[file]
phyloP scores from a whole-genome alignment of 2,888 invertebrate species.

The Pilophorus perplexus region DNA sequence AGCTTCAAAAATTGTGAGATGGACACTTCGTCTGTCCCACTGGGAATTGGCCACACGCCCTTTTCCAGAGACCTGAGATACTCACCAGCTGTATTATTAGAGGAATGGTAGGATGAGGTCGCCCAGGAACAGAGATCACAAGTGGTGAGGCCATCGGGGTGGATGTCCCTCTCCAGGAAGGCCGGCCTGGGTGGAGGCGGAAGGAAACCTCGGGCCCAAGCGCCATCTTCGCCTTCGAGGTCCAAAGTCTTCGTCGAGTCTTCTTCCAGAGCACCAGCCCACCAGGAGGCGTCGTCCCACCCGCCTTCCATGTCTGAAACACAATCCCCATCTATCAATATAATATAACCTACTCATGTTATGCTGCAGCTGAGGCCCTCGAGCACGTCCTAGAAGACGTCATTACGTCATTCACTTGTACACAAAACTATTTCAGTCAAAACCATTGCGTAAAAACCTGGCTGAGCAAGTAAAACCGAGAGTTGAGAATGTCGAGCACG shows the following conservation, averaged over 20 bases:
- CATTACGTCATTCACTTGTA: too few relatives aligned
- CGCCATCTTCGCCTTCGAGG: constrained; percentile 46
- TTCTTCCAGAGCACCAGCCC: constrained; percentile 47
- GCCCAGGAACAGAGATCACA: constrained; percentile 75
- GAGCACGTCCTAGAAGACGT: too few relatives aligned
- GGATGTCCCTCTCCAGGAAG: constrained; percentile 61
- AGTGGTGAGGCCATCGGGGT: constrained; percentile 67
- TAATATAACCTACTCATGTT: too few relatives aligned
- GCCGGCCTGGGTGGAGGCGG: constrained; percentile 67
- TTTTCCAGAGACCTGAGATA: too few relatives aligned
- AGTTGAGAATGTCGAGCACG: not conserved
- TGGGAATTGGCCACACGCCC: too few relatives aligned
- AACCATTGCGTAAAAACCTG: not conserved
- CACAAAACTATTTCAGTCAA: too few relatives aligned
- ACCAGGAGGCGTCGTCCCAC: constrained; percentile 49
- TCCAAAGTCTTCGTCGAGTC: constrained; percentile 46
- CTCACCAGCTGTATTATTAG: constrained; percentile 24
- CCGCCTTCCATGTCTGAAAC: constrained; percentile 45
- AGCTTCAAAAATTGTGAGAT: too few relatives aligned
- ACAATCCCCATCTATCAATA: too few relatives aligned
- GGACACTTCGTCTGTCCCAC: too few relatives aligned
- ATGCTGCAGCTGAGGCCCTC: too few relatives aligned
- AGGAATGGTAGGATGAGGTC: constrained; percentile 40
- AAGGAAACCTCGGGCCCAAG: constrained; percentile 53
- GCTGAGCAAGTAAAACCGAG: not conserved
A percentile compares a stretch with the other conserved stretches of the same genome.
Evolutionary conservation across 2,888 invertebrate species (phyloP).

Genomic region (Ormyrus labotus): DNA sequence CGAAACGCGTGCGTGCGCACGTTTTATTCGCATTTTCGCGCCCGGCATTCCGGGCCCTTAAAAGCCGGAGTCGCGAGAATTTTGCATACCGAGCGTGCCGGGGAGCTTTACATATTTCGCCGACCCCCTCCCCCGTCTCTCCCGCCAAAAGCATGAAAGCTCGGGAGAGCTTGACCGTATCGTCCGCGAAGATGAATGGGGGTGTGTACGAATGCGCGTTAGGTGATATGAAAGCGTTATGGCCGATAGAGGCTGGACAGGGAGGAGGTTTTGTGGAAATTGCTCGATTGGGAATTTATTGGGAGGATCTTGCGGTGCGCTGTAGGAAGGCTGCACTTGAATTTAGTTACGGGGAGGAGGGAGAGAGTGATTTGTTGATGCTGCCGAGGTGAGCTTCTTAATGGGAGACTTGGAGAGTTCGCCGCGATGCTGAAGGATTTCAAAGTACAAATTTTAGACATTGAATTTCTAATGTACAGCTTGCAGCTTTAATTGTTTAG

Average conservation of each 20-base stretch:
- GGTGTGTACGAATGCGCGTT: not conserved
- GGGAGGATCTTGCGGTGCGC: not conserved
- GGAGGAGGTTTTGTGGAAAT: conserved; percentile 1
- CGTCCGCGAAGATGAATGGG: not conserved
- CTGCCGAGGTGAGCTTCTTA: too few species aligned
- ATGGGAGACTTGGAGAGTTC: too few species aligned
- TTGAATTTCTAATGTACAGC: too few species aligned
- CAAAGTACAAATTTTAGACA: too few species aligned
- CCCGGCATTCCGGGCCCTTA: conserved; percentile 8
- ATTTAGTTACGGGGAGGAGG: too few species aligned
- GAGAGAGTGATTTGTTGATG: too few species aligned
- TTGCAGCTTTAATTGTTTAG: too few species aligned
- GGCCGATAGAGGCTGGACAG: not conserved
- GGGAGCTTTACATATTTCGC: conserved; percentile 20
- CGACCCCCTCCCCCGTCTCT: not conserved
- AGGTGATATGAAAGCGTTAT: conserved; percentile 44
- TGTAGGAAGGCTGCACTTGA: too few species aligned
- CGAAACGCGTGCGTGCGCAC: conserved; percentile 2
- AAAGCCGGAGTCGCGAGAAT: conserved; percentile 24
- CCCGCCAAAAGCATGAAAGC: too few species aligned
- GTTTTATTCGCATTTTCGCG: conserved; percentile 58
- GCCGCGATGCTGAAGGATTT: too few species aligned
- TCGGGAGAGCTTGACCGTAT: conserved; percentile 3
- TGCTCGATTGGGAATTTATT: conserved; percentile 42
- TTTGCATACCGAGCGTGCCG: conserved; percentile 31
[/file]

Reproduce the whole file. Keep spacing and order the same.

phyloP scores from a whole-genome alignment of 2,888 invertebrate species.

The Pilophorus perplexus region DNA sequence AGCTTCAAAAATTGTGAGATGGACACTTCGTCTGTCCCACTGGGAATTGGCCACACGCCCTTTTCCAGAGACCTGAGATACTCACCAGCTGTATTATTAGAGGAATGGTAGGATGAGGTCGCCCAGGAACAGAGATCACAAGTGGTGAGGCCATCGGGGTGGATGTCCCTCTCCAGGAAGGCCGGCCTGGGTGGAGGCGGAAGGAAACCTCGGGCCCAAGCGCCATCTTCGCCTTCGAGGTCCAAAGTCTTCGTCGAGTCTTCTTCCAGAGCACCAGCCCACCAGGAGGCGTCGTCCCACCCGCCTTCCATGTCTGAAACACAATCCCCATCTATCAATATAATATAACCTACTCATGTTATGCTGCAGCTGAGGCCCTCGAGCACGTCCTAGAAGACGTCATTACGTCATTCACTTGTACACAAAACTATTTCAGTCAAAACCATTGCGTAAAAACCTGGCTGAGCAAGTAAAACCGAGAGTTGAGAATGTCGAGCACG shows the following conservation, averaged over 20 bases:
- CATTACGTCATTCACTTGTA: too few relatives aligned
- CGCCATCTTCGCCTTCGAGG: constrained; percentile 46
- TTCTTCCAGAGCACCAGCCC: constrained; percentile 47
- GCCCAGGAACAGAGATCACA: constrained; percentile 75
- GAGCACGTCCTAGAAGACGT: too few relatives aligned
- GGATGTCCCTCTCCAGGAAG: constrained; percentile 61
- AGTGGTGAGGCCATCGGGGT: constrained; percentile 67
- TAATATAACCTACTCATGTT: too few relatives aligned
- GCCGGCCTGGGTGGAGGCGG: constrained; percentile 67
- TTTTCCAGAGACCTGAGATA: too few relatives aligned
- AGTTGAGAATGTCGAGCACG: not conserved
- TGGGAATTGGCCACACGCCC: too few relatives aligned
- AACCATTGCGTAAAAACCTG: not conserved
- CACAAAACTATTTCAGTCAA: too few relatives aligned
- ACCAGGAGGCGTCGTCCCAC: constrained; percentile 49
- TCCAAAGTCTTCGTCGAGTC: constrained; percentile 46
- CTCACCAGCTGTATTATTAG: constrained; percentile 24
- CCGCCTTCCATGTCTGAAAC: constrained; percentile 45
- AGCTTCAAAAATTGTGAGAT: too few relatives aligned
- ACAATCCCCATCTATCAATA: too few relatives aligned
- GGACACTTCGTCTGTCCCAC: too few relatives aligned
- ATGCTGCAGCTGAGGCCCTC: too few relatives aligned
- AGGAATGGTAGGATGAGGTC: constrained; percentile 40
- AAGGAAACCTCGGGCCCAAG: constrained; percentile 53
- GCTGAGCAAGTAAAACCGAG: not conserved
A percentile compares a stretch with the other conserved stretches of the same genome.
Evolutionary conservation across 2,888 invertebrate species (phyloP).

Genomic region (Ormyrus labotus): DNA sequence CGAAACGCGTGCGTGCGCACGTTTTATTCGCATTTTCGCGCCCGGCATTCCGGGCCCTTAAAAGCCGGAGTCGCGAGAATTTTGCATACCGAGCGTGCCGGGGAGCTTTACATATTTCGCCGACCCCCTCCCCCGTCTCTCCCGCCAAAAGCATGAAAGCTCGGGAGAGCTTGACCGTATCGTCCGCGAAGATGAATGGGGGTGTGTACGAATGCGCGTTAGGTGATATGAAAGCGTTATGGCCGATAGAGGCTGGACAGGGAGGAGGTTTTGTGGAAATTGCTCGATTGGGAATTTATTGGGAGGATCTTGCGGTGCGCTGTAGGAAGGCTGCACTTGAATTTAGTTACGGGGAGGAGGGAGAGAGTGATTTGTTGATGCTGCCGAGGTGAGCTTCTTAATGGGAGACTTGGAGAGTTCGCCGCGATGCTGAAGGATTTCAAAGTACAAATTTTAGACATTGAATTTCTAATGTACAGCTTGCAGCTTTAATTGTTTAG

Average conservation of each 20-base stretch:
- GGTGTGTACGAATGCGCGTT: not conserved
- GGGAGGATCTTGCGGTGCGC: not conserved
- GGAGGAGGTTTTGTGGAAAT: conserved; percentile 1
- CGTCCGCGAAGATGAATGGG: not conserved
- CTGCCGAGGTGAGCTTCTTA: too few species aligned
- ATGGGAGACTTGGAGAGTTC: too few species aligned
- TTGAATTTCTAATGTACAGC: too few species aligned
- CAAAGTACAAATTTTAGACA: too few species aligned
- CCCGGCATTCCGGGCCCTTA: conserved; percentile 8
- ATTTAGTTACGGGGAGGAGG: too few species aligned
- GAGAGAGTGATTTGTTGATG: too few species aligned
- TTGCAGCTTTAATTGTTTAG: too few species aligned
- GGCCGATAGAGGCTGGACAG: not conserved
- GGGAGCTTTACATATTTCGC: conserved; percentile 20
- CGACCCCCTCCCCCGTCTCT: not conserved
- AGGTGATATGAAAGCGTTAT: conserved; percentile 44
- TGTAGGAAGGCTGCACTTGA: too few species aligned
- CGAAACGCGTGCGTGCGCAC: conserved; percentile 2
- AAAGCCGGAGTCGCGAGAAT: conserved; percentile 24
- CCCGCCAAAAGCATGAAAGC: too few species aligned
- GTTTTATTCGCATTTTCGCG: conserved; percentile 58
- GCCGCGATGCTGAAGGATTT: too few species aligned
- TCGGGAGAGCTTGACCGTAT: conserved; percentile 3
- TGCTCGATTGGGAATTTATT: conserved; percentile 42
- TTTGCATACCGAGCGTGCCG: conserved; percentile 31